Avis Jones DeWeever
Founding President & CEO, Incite Unlimited, LLC

Dr. Avis A. Jones-DeWeever, Ph.D. is the Founding President & CEO of Incite Unlimited, LLC, a consulting firm devoted to the principle of moving great ideas to effective action. An accomplished scholar, writer, and public speaker, Dr. Jones-DeWeever is an authority on race, gender and the economy, poverty, inequality of educational and economic opportunity, and issues of privilege, power, and policy in the U.S. Her forthcoming book is Black Women Lead: Owning Your Power, Living Your Purpose, Exceptional Leadership in the Boardroom and Beyond. A sought-after political commentator, Dr. Jones-DeWeever’s policy perspectives appear in numerous media outlets including: CNN, PBS, TV One, BET News, ABC News, National Public Radio, Glamour Magazine, Clutch Magazine, The New York Times, The Washington Post, The Huffington Post, The Grio, and Vital Speeches of the Day. Dr. Jones-DeWeever is a Magna Cum Laude graduate of Virginia State University and holds a Ph.D. in Government and Politics from the University of Maryland, College Park. She is a member of the Black Women’s Roundtable and serves on the Board of Directors of the Voter Participation Center and Women’s Voices. Women Vote Action Fund. She also serves as an Affiliated Scholar with the Institute for Women’s Policy Research and the Women of Color Policy Network.

Dara Richardson-Heron

USA Dara Richardson-Heron, M.D. is the CEO of the YWCA USA, leading one of the nation’s oldest and largest multicultural organizations for women and girls. Richardson-Herron oversees the YWCA’s national operations and leads the development and implementation of innovative, value-added supports for the 229 YWCA local associations throughout the country that offer community-based services in over 1,300 locations. She also represents the organization on Capitol Hill, at the White House, and in the media. The YWCA USA is dedicated to eliminating racism and empowering women, advocating for women’s economic advancement, racial justice and health equity. The organization is also the largest provider of domestic violence services and women’s shelters in the nation, serving 500,000 women and children annually. Richardson-Heron has been honored with numerous awards, including the YWCA Academy of Women Achievers, Woman of Excellence in Philanthropy and “25 Influential Black Women in Business.” In 2013, she was named one of the “21 Leaders for the 21st Century” by Women’s eNews and was also listed on The Nonprofit Times “Power & Influence Top 50″ list. Richardson-Heron received her Doctorate in Medicine from New York University School of Medicine and her Bachelor of Arts Degree in Biology at Barnard College of Columbia University. She also completed a Human Resources Executive Program at the University of Michigan.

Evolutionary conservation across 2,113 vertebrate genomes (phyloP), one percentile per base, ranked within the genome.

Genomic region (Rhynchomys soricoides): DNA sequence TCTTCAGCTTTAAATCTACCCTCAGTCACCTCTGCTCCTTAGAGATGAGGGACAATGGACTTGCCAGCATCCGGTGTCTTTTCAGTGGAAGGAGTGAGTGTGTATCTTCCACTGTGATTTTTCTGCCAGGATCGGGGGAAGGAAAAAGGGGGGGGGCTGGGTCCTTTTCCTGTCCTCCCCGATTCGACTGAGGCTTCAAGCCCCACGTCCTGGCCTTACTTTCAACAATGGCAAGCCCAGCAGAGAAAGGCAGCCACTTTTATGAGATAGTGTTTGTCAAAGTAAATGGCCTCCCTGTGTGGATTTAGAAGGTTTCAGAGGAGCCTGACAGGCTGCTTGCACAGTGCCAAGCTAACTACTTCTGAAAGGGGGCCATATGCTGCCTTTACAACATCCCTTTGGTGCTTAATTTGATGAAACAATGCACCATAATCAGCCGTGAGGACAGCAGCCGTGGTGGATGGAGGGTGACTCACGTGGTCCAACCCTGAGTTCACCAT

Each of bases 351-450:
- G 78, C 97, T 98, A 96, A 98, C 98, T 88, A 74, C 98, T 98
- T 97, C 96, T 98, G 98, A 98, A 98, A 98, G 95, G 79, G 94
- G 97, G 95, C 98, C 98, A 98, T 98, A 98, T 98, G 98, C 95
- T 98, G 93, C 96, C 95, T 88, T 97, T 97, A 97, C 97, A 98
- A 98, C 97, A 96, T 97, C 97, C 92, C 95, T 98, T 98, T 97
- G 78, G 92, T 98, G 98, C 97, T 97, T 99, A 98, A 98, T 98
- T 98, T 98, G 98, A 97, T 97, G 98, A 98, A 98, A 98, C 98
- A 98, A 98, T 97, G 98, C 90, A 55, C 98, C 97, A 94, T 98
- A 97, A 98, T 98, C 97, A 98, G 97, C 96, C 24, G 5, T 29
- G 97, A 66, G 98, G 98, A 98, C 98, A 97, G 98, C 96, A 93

Janaye Ingram
Acting National Executive Director, National Action Network

Janaye Ingram is the Acting National Executive Director of National Action Network (NAN), whose founder and president is Rev. Al Sharpton. Janaye oversees NAN’s action agenda and legislative advocacy on numerous issues including education, criminal justice, housing, technology, economic development and healthcare. She was a lead organizer of the “National Action to Realize the Dream Rally and March” in celebration of the 50th Anniversary of the 1963 March on Washington. Janaye is a recognized voice on politics and activism with a weekly blog on Loop21.com, a weekly segment on the syndicated radio show, “Keepin’ It Real with Rev. Al Sharpton” and appearances and features in other media including MSNBC, TVOne’s “Washington Watch with Roland Martin”, The Huffington Post and TheGrio.com. Janaye is a founder of Ambassadors of Hope, a scholarship and involvement campaign, serves on the National Board of the Women in Entertainment Empowerment Network and the Editorial Board of emPower Online Magazine (and is a mentor for Brown Girls Lead. Janaye holds a Bachelor of Arts in Psychology from Clark Atlanta University and a Master of Science in Nonprofit Management from The New School University. She is a graduate of the National Urban Fellows America’s Leaders of Change executive leadership program and a Fellow of the Give1 Project.

Pramila Jayapal
Co-Chair, We Belong Together

Pramila Jayapal is a leading national advocate for immigrant, civil and human rights. Born in India and raised in India, Indonesia and Singapore, Pramila has worked for over 20 years in international and domestic social justice. In May 2013, Pramila was recognized by President Barack Obama as a White House Champion of Change. Pramila is the founder and former Executive Director of OneAmerica, Washington state’s largest immigrant advocacy organization. She has led a successful nationwide class action against the Federal government to prevent the deportation of 5,000 Somalis, led the largest voter registration of new citizens in Washington state, and built coalitions that include business, labor unions, faith, government and law enforcement organizations. In 2012 she left OneAmerica to become co-chair of We Belong Together, a national campaign to engage women in immigration reform. Pramila believes in connecting grassroots organizing to policy change with an ultimate goal of building power amongst immigrant communities and people of color who are often not represented fully in our democracy. Pramila is a sought-after speaker, has appeared on television and radio, and writes regularly for publications including Reuters, The Nation and Crosscut. She is a Distinguished Taconic Fellow at the Center for Community Change and a Distinguished Fellow at the University of Washington Law School.